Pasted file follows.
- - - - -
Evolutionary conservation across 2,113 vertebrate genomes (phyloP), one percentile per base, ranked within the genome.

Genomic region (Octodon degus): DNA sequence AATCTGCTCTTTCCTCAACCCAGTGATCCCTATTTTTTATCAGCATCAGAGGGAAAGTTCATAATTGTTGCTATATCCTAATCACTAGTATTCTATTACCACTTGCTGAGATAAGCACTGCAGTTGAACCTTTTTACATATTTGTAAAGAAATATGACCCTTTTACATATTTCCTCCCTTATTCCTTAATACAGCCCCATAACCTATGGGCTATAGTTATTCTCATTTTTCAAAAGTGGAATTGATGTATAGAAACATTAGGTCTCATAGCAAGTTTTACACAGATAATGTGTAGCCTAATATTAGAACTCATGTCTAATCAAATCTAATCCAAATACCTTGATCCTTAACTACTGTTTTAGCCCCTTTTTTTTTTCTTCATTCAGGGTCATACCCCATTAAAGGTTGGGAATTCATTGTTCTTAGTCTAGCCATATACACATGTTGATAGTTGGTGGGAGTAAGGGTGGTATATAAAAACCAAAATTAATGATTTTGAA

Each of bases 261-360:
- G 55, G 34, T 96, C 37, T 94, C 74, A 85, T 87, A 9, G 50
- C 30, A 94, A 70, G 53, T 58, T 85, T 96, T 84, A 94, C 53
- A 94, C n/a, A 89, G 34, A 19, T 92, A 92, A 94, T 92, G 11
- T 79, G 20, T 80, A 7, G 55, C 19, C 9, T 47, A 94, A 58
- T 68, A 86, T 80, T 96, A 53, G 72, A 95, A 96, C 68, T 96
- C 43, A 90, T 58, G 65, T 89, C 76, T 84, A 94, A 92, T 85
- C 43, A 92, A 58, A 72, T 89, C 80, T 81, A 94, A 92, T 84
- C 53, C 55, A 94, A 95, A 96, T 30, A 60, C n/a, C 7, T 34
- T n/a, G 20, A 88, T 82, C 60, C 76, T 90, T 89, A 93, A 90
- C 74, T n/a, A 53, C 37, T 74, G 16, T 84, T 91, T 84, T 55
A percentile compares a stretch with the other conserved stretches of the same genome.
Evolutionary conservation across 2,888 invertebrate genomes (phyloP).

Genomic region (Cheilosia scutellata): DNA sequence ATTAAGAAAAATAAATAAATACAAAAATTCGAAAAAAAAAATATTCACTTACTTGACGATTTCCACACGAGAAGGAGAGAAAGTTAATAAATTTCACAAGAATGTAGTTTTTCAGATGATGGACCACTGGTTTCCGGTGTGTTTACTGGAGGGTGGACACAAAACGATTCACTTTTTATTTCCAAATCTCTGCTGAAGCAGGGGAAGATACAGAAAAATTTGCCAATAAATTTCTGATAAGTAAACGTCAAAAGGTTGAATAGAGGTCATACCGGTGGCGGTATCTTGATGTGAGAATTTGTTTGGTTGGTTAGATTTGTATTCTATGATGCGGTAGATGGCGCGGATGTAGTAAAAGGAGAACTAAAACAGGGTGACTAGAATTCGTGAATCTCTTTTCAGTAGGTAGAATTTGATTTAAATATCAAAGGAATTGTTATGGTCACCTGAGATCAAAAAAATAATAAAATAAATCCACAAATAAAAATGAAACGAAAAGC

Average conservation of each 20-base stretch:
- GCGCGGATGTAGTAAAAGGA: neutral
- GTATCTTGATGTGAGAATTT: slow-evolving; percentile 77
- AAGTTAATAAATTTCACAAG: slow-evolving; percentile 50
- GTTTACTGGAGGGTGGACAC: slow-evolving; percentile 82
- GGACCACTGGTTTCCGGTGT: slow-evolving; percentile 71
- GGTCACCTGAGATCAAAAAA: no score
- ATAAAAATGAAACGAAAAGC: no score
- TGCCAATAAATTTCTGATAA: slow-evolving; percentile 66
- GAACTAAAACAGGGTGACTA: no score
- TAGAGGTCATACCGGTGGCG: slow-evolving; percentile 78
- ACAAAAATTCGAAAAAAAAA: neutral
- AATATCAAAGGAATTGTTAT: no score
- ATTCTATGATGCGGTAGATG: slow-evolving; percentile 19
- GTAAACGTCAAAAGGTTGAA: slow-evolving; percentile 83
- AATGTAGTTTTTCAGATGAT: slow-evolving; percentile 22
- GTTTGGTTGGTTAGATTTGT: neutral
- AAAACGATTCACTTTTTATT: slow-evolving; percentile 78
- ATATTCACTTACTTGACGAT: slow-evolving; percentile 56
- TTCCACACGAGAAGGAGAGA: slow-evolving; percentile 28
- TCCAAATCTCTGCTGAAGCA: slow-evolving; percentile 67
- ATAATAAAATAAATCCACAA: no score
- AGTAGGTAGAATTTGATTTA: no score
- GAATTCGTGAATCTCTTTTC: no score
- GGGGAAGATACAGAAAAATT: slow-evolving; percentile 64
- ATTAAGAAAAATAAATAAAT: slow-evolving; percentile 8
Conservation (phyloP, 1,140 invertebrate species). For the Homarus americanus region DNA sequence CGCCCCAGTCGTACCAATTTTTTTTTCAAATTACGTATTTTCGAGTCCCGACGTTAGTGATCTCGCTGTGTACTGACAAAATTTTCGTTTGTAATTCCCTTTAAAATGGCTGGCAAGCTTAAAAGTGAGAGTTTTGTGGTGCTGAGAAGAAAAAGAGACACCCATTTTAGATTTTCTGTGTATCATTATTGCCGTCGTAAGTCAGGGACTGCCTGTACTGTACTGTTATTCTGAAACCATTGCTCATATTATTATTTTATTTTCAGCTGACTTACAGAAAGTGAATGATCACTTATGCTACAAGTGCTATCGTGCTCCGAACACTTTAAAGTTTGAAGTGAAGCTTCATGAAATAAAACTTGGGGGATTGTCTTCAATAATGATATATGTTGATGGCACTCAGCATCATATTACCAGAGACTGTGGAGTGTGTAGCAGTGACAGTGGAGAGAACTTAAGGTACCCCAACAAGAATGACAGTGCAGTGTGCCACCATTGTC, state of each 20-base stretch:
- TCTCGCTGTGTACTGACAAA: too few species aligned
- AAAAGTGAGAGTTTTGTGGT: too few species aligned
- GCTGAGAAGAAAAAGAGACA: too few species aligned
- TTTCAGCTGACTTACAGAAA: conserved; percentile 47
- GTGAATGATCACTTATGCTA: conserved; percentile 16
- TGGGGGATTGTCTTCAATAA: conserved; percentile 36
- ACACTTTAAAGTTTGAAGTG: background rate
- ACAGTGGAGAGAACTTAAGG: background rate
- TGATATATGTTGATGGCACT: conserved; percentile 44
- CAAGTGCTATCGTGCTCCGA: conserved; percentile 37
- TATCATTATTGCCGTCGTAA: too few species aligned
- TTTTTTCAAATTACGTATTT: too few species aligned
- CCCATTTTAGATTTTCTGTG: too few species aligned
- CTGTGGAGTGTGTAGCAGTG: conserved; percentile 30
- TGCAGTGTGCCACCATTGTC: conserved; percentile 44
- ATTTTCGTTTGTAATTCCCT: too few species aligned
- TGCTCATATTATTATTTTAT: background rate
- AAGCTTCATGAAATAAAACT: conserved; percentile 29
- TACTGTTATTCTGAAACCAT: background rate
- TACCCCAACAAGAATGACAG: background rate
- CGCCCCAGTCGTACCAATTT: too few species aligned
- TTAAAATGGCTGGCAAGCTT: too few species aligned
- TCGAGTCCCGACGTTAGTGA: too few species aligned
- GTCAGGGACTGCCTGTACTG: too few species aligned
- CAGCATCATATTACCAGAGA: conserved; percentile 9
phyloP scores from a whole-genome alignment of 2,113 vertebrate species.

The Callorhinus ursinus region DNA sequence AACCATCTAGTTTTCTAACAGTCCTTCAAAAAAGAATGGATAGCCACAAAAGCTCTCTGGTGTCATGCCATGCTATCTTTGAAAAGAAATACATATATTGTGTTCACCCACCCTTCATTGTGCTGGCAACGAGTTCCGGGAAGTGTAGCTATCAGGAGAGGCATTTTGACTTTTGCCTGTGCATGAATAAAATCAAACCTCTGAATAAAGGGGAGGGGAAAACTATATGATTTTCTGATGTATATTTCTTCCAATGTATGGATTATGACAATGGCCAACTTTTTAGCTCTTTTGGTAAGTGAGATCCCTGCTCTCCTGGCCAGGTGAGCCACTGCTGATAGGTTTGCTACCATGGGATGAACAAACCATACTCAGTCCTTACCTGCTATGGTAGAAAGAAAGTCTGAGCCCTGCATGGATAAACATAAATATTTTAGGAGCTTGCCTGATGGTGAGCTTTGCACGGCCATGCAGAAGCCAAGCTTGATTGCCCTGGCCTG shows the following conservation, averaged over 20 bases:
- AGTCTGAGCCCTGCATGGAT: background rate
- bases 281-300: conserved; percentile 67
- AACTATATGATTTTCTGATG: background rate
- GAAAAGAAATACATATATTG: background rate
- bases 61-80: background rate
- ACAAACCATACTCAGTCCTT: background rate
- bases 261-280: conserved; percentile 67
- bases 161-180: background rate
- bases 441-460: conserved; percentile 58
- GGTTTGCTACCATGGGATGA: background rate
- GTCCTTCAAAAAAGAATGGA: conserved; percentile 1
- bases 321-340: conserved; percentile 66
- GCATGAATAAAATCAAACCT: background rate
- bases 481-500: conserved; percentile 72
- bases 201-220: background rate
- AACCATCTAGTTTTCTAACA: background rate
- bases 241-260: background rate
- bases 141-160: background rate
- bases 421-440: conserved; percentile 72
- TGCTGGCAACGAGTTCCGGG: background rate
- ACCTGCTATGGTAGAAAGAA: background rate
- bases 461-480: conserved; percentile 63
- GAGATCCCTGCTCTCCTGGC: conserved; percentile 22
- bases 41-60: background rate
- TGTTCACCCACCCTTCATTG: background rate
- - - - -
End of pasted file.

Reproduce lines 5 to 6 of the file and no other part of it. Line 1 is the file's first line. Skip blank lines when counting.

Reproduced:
- C 30, A 94, A 70, G 53, T 58, T 85, T 96, T 84, A 94, C 53
- A 94, C n/a, A 89, G 34, A 19, T 92, A 92, A 94, T 92, G 11